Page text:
Having a ‘Plan B’ or alternative plan to enable fast response to an unforeseen potential or even one that can be seen as possible has always seemed just smart business. COVID-19 has served to reinforce the wisdom of creating such a plan and it doesn’t need to be only in the event of the next pandemic.
- With each passing month, more and more organizations have seen the wisdom and necessity of creating such a ‘plan B’ for any type of unplanned event that can impact that business … its’ people, customer or product.
- Communication is key
At the heart of any crisis response is communication, both internally and externally. As a business, your employees need to know what’s happening and why as Petkau identifies. COVID-19 has brought with it the importance of effective and efficient communication adapted to the reality of people working remotely.
- Methods of communicating have been adapted to a work force that is operating remotely to a large extent.
- Organizations have reevaluated both the needed frequency and the extent of involvement required to make the desired progress. Thus, meetings have been streamlined in terms of length, frequency and participation needed to accomplish the goal.
- Businesses must be nimblePredictability is a key ingredient to business success. And predictability went straight out the window with the arrival of COVID-19. Flexibility has come front and center as a key to surviving and thriving in this era.
- The day-to-day or month-to-month uncertainty have become an expected part of this landscape and this has introduced many to living and accepting the need to make decisions quickly to stay on top of the challenges.
- None of this is particularly easy, but being nimble means doing what is necessary to meet customer needs today and positioning a business for recovery and success tomorrow.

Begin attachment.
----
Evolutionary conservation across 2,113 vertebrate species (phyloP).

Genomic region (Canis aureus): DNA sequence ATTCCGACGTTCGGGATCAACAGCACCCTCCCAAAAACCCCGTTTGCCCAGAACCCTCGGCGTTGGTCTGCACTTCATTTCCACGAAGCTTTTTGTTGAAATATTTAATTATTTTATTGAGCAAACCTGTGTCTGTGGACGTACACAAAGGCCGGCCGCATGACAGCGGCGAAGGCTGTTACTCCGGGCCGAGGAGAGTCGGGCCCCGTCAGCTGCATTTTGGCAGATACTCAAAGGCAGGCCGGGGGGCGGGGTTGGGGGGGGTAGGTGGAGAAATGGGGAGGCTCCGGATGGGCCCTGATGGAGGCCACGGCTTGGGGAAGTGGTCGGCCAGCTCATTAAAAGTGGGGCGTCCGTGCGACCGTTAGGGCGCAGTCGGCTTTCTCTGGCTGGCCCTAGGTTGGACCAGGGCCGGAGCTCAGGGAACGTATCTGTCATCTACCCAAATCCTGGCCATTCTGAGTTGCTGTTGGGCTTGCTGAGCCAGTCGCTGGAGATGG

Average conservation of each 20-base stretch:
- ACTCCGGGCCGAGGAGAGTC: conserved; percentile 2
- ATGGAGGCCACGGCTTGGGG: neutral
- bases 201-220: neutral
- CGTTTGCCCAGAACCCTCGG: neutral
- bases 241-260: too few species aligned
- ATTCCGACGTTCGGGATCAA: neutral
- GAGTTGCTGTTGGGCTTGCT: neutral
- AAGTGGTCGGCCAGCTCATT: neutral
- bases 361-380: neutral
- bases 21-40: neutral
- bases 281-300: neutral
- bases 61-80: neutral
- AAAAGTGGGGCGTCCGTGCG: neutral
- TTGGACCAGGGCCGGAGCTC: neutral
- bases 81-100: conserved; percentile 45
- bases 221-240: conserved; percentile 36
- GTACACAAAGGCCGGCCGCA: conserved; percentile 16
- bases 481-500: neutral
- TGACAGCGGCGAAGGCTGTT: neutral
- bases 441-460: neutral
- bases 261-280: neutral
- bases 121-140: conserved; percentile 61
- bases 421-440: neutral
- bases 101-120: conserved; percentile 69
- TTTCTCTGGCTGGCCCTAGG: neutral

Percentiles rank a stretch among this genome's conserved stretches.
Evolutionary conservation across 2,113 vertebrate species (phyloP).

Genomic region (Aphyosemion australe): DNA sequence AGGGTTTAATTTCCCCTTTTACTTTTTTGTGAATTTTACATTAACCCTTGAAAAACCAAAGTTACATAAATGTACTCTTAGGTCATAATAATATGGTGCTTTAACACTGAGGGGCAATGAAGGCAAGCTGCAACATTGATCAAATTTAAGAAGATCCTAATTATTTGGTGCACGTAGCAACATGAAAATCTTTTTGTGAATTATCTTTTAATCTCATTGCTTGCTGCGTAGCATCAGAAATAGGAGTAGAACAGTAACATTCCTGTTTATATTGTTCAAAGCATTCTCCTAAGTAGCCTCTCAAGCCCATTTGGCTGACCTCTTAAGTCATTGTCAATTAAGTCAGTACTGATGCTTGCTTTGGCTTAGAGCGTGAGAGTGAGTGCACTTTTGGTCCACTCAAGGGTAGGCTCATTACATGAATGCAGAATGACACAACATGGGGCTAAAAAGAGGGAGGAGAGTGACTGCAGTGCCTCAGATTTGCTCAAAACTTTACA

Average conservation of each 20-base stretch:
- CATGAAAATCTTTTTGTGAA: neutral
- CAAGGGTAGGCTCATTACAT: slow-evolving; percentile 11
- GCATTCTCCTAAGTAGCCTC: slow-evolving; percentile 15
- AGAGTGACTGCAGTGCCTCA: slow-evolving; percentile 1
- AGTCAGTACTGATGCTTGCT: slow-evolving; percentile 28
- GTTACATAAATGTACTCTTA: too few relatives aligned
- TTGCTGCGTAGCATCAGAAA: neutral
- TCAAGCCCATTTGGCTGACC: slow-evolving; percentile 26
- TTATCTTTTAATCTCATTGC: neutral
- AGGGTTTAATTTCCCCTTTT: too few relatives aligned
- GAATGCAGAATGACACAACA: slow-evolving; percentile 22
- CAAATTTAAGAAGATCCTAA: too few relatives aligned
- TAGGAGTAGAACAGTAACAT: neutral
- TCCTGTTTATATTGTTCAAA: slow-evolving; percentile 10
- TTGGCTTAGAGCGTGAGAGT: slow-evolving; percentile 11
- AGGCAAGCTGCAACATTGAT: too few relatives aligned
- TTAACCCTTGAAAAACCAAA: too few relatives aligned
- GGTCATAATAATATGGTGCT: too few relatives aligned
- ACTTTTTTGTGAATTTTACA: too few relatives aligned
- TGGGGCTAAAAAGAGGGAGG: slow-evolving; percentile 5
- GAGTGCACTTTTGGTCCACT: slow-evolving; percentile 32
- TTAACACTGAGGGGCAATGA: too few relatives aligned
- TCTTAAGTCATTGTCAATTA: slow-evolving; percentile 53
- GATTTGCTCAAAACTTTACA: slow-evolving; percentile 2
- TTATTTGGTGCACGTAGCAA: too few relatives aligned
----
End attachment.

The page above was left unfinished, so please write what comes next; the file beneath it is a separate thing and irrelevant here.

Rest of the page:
I think it’s very safe to say that the COVID crisis will pass. As we have tried to figure out how to best get through all that it has imposed on us there is no question that we will have learned things about ourselves, our families, our business and our jobs. We will have learned to build up a degree of tolerance that enabled us to come out on the other side. We will have learned …
- about resetting priorities, realigning finances, and even rethinking careers
- to reprioritize relationships with family, friends and co-workers.
- happiness doesn’t require us to spend the amount of money we’re used to spending
- we need to have some financial reserve to see us through unplanned tough times
- having back-up plans are both important and valuable
- yes … our teachers are extremely important and valuable
- we are all equal when it comes to having lives overturned and challenged
There is no one to argue that COVID-19 has turned worlds upside down. And yet, when we consider so much valuable learning that has emanated from these most challenging times and provided we use it to formulate the ‘new normal’ of the future in 2021 we’re able to see and realize the good of which we have been left.